by: James Crabtree
Courtesy: Prospect, 23rd July 2009 — Issue 161
Ten years ago Pakistan had one television channel. Today it has over 100. Together they have begun to open up a country long shrouded by political, moral and religious censorship—taking on the government, breaking social taboos and, most recently, pushing a new national consensus against the Taliban. One channel in particular, Geo TV, has won a reputation for controversy more akin to America’s Fox News than CNN or Sky News. Some Pakistanis see it and its competitors as a force for progress; others as a creator of anarchy and disorder. Certainly, the channels now wield huge political influence in a country where half the population is illiterate. But their effect is now felt beyond Pakistan’s borders too—revealing an underappreciated face of globalisation, in which access to television news means that immigrant communities, and in particular Britain’s 0.7m Pakistanis, often follow events in their country of origin more closely than those of the country where they actually live.
I went to Islamabad this April to learn about what many Pakistanis call their “media revolution.” The previous month, during a spate of anti-government protests, Geo TV had again demonstrated its influence by using its popular news programmes to support a “long-march” by opposition groups on the capital Islamabad, and even hosting a celebratory rock concert on the city’s streets when the government caved in to demands to reinstate the country’s most prominent judge.
I had chosen a tense time to visit. On my first day a man loyal to the Pakistani Taliban leader Baitullah Mehsud walked into an army camp two blocks from where I was staying and blew himself up, killing eight soldiers. That same day news channels first aired a grainy video of a Taliban punishment beating in the Swat valley on the northwest frontier. A girl had been accused of infidelity and in the clip she was pinned face down by two men in a dusty village square while a third beat her with a stick. It topped the news for days, causing controversy for its brutality and for exposing the reality behind a “peace deal” to hand Swat over to the Taliban.
The video marked the start of an important new phase in Pakistan’s internal battles, with the army launching a bloody offensive to retake Swat in May, and a further push against the Taliban’s mountainous strongholds during July. Pakistanis have often felt sympathy for the Taliban, seeing their struggle as an understandable reaction to America’s military presence. This view began to change as militants launched more frequent bombings in major cities. But media coverage of Taliban brutality—beheadings, murders and most gruesomely the exhumation of a corpse to be hung in a public square—swayed opinion further. At the beginning of June one story in particular captured the country’s attention: a young army captain, killed on his birthday in a battle with Taliban fighters in Swat. The night before he had written to his father, worrying that he might die, but asking his family to be proud of him and his country. Pictures of his distraught mother ran for days, further pushing anti-Taliban opinion with far-reaching implications in both Pakistan and Afghanistan. And behind this shift lies a new power in Pakistan’s normally rigid hierarchy, which now rivals the ability of politicians, generals, spies and mullahs to shape events: the media itself.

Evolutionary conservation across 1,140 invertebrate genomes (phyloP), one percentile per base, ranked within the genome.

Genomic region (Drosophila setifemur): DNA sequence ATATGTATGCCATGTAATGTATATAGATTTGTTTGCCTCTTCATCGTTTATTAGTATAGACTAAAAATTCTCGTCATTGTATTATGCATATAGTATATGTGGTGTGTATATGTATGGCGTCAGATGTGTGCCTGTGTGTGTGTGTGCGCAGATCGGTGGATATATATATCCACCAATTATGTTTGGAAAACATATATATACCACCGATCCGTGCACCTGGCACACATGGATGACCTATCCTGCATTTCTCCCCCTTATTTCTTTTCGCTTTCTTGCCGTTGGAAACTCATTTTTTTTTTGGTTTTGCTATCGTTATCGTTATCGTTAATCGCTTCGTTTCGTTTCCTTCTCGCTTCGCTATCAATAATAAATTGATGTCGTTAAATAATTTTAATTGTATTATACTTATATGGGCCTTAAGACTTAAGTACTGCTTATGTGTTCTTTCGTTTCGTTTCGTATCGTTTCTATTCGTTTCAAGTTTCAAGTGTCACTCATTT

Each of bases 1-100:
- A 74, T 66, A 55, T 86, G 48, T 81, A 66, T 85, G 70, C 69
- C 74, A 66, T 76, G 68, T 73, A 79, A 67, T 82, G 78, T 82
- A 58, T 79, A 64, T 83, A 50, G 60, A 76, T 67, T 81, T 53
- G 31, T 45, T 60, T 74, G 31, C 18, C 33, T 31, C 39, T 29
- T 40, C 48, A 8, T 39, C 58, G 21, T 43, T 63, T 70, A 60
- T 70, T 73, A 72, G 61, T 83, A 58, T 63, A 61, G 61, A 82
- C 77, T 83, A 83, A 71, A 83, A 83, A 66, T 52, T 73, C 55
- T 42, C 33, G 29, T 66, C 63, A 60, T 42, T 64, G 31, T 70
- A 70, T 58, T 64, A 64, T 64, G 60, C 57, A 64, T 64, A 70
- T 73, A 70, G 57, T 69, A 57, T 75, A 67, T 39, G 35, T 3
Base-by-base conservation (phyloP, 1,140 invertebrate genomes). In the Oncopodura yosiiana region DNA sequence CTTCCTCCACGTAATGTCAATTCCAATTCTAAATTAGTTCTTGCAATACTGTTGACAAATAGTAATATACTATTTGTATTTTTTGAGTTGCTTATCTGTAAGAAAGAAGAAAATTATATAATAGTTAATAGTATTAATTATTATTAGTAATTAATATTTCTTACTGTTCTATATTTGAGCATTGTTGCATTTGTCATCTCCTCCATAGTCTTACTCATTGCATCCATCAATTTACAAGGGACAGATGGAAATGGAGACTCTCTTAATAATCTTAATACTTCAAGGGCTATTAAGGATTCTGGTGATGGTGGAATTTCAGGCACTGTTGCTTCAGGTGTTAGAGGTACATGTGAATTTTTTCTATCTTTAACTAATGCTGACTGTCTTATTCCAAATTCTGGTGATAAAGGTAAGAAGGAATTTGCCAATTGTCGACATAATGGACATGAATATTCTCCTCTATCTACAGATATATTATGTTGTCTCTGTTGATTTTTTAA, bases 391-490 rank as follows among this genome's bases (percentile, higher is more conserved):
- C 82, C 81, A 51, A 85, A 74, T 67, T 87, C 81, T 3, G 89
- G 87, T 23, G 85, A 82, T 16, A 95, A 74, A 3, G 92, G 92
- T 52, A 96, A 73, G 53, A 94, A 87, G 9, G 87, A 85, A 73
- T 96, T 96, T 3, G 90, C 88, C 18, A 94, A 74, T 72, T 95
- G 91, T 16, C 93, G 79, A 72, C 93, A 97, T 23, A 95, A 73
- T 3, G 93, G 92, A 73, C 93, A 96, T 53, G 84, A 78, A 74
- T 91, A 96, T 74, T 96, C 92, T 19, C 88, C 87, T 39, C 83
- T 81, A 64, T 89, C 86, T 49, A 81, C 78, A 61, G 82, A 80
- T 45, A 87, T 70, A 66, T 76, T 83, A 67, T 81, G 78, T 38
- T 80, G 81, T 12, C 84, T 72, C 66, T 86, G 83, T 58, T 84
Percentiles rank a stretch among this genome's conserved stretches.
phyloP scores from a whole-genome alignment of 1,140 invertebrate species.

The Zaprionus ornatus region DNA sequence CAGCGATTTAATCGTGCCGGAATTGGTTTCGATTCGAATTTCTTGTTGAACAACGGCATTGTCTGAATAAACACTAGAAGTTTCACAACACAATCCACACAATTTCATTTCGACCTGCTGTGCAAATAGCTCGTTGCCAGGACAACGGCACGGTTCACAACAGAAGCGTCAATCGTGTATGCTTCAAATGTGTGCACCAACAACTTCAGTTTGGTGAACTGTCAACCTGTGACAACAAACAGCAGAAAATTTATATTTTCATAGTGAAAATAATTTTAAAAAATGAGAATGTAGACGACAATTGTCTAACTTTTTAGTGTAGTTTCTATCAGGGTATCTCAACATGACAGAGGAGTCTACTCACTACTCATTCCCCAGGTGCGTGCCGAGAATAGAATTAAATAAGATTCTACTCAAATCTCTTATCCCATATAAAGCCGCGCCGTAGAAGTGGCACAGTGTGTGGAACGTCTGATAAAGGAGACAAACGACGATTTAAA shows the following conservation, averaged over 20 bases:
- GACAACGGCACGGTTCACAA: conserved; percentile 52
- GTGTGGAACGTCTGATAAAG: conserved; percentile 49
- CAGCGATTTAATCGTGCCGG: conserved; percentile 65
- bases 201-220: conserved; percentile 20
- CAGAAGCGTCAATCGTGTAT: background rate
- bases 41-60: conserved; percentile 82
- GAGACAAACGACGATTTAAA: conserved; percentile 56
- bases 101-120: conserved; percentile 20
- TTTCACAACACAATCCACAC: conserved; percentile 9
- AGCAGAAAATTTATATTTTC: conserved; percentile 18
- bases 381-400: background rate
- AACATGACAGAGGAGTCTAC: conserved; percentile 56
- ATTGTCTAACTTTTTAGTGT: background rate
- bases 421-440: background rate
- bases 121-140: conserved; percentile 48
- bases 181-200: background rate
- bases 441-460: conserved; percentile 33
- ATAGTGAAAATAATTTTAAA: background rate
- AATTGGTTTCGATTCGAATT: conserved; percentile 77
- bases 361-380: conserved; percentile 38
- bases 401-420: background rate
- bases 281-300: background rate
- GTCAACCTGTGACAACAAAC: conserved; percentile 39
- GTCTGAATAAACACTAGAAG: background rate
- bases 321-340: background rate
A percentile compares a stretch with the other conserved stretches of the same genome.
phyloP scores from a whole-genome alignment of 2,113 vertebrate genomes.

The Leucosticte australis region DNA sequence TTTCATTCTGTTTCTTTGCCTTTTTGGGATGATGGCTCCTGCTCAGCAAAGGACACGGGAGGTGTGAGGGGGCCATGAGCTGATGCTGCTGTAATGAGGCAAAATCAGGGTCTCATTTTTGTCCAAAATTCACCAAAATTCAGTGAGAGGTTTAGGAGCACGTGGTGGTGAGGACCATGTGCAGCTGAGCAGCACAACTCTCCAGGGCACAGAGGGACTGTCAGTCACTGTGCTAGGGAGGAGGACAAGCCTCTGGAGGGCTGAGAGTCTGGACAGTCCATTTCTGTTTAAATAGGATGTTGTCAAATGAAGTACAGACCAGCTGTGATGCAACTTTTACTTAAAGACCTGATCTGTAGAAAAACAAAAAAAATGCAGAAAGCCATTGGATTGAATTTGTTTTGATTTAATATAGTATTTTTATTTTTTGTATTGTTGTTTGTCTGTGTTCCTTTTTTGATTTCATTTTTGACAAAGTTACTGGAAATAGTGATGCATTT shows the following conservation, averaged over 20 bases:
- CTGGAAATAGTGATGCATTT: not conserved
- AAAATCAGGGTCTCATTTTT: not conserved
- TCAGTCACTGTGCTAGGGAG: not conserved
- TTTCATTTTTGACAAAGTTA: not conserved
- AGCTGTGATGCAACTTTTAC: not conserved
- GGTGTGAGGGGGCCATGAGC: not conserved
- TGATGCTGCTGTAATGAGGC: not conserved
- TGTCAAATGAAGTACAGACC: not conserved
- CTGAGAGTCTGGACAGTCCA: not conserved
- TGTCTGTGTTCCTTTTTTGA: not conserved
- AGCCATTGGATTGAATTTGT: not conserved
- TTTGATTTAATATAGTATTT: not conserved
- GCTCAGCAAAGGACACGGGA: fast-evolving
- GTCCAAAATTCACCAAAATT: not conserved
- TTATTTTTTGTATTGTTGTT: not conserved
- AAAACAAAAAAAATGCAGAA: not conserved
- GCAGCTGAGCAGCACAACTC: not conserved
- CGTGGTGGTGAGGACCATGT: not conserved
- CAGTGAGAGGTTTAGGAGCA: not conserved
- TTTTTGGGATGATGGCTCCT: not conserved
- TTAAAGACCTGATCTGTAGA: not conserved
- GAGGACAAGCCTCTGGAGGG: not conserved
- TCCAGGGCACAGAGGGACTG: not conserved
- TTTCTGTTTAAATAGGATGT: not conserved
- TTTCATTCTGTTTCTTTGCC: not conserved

Pakistani television’s great unshackling was sparked by an earlier military campaign. In May 1999 Pervez Musharraf, then head of the army, launched an incursion into Kargil, a mountainous region of Indian Kashmir. Here the Pakistani and Indian armies faced each other at 18,000 feet, in conditions so inhospitable that both abandon the area in winter. In the spring of 1999 Musharraf snuck his troops in early, taking the empty Indian positions without a fight. The subsequent war saw Pakistan beaten back, withdrawing under US pressure. In the aftermath Musharraf launched a coup to become president. But he also took a more unusual lesson from his defeat.
At the time Pakistan Television (PTV) was the only source for television news. The state broadcaster was closely controlled, earning the moniker “seeing is not believing.” In desperation many bought illegal satellite dishes, tuning in to Indian television during the war, which while jingoistic was broadly truthful. Musharraf would later paint his decision to loosen media restrictions as evidence of his liberalism. But it was a calculation born of losing both an actual war and a PR one: if India had a private television sector, so must Pakistan.
Pakistan has long had a vibrant print media, both in Urdu and English. Television was different: the elite could get CNN and the BBC World Service but access for most Pakistanis was strictly limited. Just as limited, says Rana Jawad, Geo TV’s Islamabad bureau chief, was the news that did make it onto air. Bulletins had a familiar pattern: “First you had what the president had said that day, then prime minister, then minister of foreign affairs, and so on… it had no credibility.” Musharraf liberalised the system in 2002. It was a decision that, six years later, would play a major role in his downfall.